FARM S.O.S. (Strategies on Safety)

FARM S.O.S (Strategies On Safety) logo

(Source: The Ohio State University)

FARM S.O.S (Strategies On Safety) is an agricultural safety education series developed by the Ohio State Agricultural Safety and Health Program. The Farm S.O.S curriculum consists of 13 topics and involves an easy-to-use presentation that includes speaker notes as well as educational videos for some topics.

Target Audiences

The target audiences for Farm S.O.S include farmers, farm family members, and agricultural employees.


The FARM S.O.S. topics are listed below. Topics marked with an asterisk (*) include a short video for use by the presenter as an introduction or a brief educational message. To access the FARM S.O.S. curriculum, click here to be directed to the Ohio State University Agricultural Safety and Health website. 

  1. All Shook Up. Topic provides an overview of vibration, information about risks and symptoms associated with vibration, and strategies to prevent or reduce injuries.
  2. *Beyond the Wheel. Topic explains the various hazards related to tractor rollover, tractor runover, power takeoff (PTO) entanglement, tractor lighting and marking, and roadway safety.
  3. *Consumed by the Fumes. Topic outlines respiratory concerns and hazardous atmospheres found on a farm and provides tips on ways to measure gas levels and decrease exposure.
  4. *Danger: No Entry. Topic provides an overview of how confined spaces are defined, various types of confined spaces that can be found on farms, existing hazards, and ways to manage/reduce the risks associated with these areas. An additional discussion on lockout/tag out practices is included.
  5. Down on the Farm. Topic includes an overview of injuries related to working with livestock, animal behavior traits and characteristics, warning signs of irritated animals, appropriate ways to approach livestock, proper care of livestock, and safety precautions to follow around livestock.
  6. Health Hazard. Topic provides an introduction to pesticides and common chemicals on a farm operation; an overview of chronic and acute toxicity; and information about various routes of exposure, ways to protect oneself from exposure, and proper storage and disposal of pesticides.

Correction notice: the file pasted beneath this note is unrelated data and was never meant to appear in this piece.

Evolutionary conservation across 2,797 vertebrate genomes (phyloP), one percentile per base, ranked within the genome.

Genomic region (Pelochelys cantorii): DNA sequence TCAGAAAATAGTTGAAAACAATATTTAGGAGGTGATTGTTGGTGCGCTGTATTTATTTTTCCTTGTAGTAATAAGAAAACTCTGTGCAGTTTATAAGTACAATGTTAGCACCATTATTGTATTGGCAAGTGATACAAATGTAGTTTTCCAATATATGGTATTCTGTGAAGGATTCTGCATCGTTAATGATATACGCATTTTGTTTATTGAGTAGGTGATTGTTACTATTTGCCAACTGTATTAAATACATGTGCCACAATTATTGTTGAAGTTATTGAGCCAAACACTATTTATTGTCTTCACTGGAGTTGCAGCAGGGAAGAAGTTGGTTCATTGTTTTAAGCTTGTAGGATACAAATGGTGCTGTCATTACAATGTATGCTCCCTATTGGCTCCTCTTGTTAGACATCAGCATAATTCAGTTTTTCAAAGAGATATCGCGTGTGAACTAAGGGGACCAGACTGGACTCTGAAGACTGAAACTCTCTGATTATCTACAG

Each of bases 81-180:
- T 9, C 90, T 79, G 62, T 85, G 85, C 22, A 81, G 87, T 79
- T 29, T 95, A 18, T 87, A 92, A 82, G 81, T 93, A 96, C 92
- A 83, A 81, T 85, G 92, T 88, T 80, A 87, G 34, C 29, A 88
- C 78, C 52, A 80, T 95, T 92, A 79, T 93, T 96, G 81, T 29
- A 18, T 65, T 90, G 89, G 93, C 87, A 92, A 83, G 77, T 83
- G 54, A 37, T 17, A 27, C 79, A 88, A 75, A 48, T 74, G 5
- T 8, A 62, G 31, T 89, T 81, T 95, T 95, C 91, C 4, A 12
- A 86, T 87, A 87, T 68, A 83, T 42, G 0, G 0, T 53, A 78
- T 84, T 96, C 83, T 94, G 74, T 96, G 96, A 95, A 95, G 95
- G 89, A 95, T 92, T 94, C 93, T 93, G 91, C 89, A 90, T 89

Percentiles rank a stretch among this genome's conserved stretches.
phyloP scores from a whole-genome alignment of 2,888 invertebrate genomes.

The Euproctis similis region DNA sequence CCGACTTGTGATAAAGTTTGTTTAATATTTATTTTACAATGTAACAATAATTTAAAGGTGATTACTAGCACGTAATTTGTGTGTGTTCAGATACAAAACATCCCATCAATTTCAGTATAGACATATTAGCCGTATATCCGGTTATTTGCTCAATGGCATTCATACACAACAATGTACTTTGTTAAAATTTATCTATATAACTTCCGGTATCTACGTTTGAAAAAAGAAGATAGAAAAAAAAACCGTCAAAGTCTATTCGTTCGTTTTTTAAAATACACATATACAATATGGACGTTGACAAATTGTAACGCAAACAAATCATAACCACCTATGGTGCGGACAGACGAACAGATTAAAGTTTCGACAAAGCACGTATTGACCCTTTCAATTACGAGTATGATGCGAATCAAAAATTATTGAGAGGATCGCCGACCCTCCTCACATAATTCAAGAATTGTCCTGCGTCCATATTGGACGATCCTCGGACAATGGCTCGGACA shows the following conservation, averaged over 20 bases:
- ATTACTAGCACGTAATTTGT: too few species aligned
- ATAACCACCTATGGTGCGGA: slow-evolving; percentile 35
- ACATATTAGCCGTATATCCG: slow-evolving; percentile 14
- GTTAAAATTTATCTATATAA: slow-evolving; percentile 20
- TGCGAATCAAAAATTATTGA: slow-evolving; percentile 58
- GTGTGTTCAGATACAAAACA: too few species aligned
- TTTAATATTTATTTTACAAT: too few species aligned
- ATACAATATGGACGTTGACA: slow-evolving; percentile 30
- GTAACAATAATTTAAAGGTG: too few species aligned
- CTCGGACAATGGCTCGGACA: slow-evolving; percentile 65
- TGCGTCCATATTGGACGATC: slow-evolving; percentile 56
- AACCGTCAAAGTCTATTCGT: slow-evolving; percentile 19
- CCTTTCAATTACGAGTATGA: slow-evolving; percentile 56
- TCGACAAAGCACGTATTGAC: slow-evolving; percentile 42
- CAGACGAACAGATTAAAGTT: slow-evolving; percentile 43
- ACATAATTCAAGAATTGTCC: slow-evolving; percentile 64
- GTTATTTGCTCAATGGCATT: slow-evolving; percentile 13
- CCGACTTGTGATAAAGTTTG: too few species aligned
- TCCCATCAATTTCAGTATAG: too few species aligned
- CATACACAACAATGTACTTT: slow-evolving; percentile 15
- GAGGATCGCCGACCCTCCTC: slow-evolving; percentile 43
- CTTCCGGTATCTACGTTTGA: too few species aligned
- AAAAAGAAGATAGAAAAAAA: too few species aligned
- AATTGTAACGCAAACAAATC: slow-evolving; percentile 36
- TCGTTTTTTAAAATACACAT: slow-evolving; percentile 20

7. On the Ground. Topic discusses the hazards of the eight points of peril (wrap, pinch, cut, free wheeling parts, burn, crush, thrown objects, and stored energy), demonstrates reaction time, and provides strategies to reduce injuries involving agricultural equipment.
  8. *Particles in the Air. Topic provides an overview of dust types, respiratory conditions, and proper personal protective equipment (PPE) recommended for a person working in dusty work environments on a farm.
  9. Protecting your Ears. Topic addresses methods for measuring noise, ways to reduce noise hazards, the proper protection needed, prevention against hearing loss, and signs that might indicate that someone needs medical attention.
  10. *Riding Safe. Topic provides information about the characteristics, uses, operation practices, and hazards of all-terrain vehicles (ATVs) and utility-type vehicles (UTVs) and recommendations related to the use of safety gear when operating an ATV or a UTV.
  11. *Sharing the Road. Topic provides an overview of the risk factors involved when operating machinery on roads, including information about hazardous traffic patterns, slow-moving vehicle (SMV) emblems, local laws and regulations, closing distance, and proper lighting and marking schemes.
  12. Submerged. Topic focuses on the various drowning hazards in farm operations, risk factors related to these hazards, and steps to take to decrease drowning incidents.
  13. *Watch Your Step. Topic discusses the contributing factors of most falls, various types of falls that may occur on farms, injury types, and prevention strategies.


standard evaluation form provided on the FARM S.O.S website can be used for each curriculum topic in the series.


This program was developed by the Ohio State University, Department of Agricultural and Biological Engineering, Agricultural Safety and Health Program with funding support from the US Department of Agriculture, National Institute of Food and Agriculture (NIFA) Rural Health and Safety grant number 2012-46100-2014.

Summarized by:
Kathy Mann, Ohio State University
Reviewed by:
Linda M. Fetzer, Pennsylvania State University –
Dennis J. Murphy, Pennsylvania State University –
Andrew Mann, Ohio State University –
Aaron M. Yoder, University of Nebraska –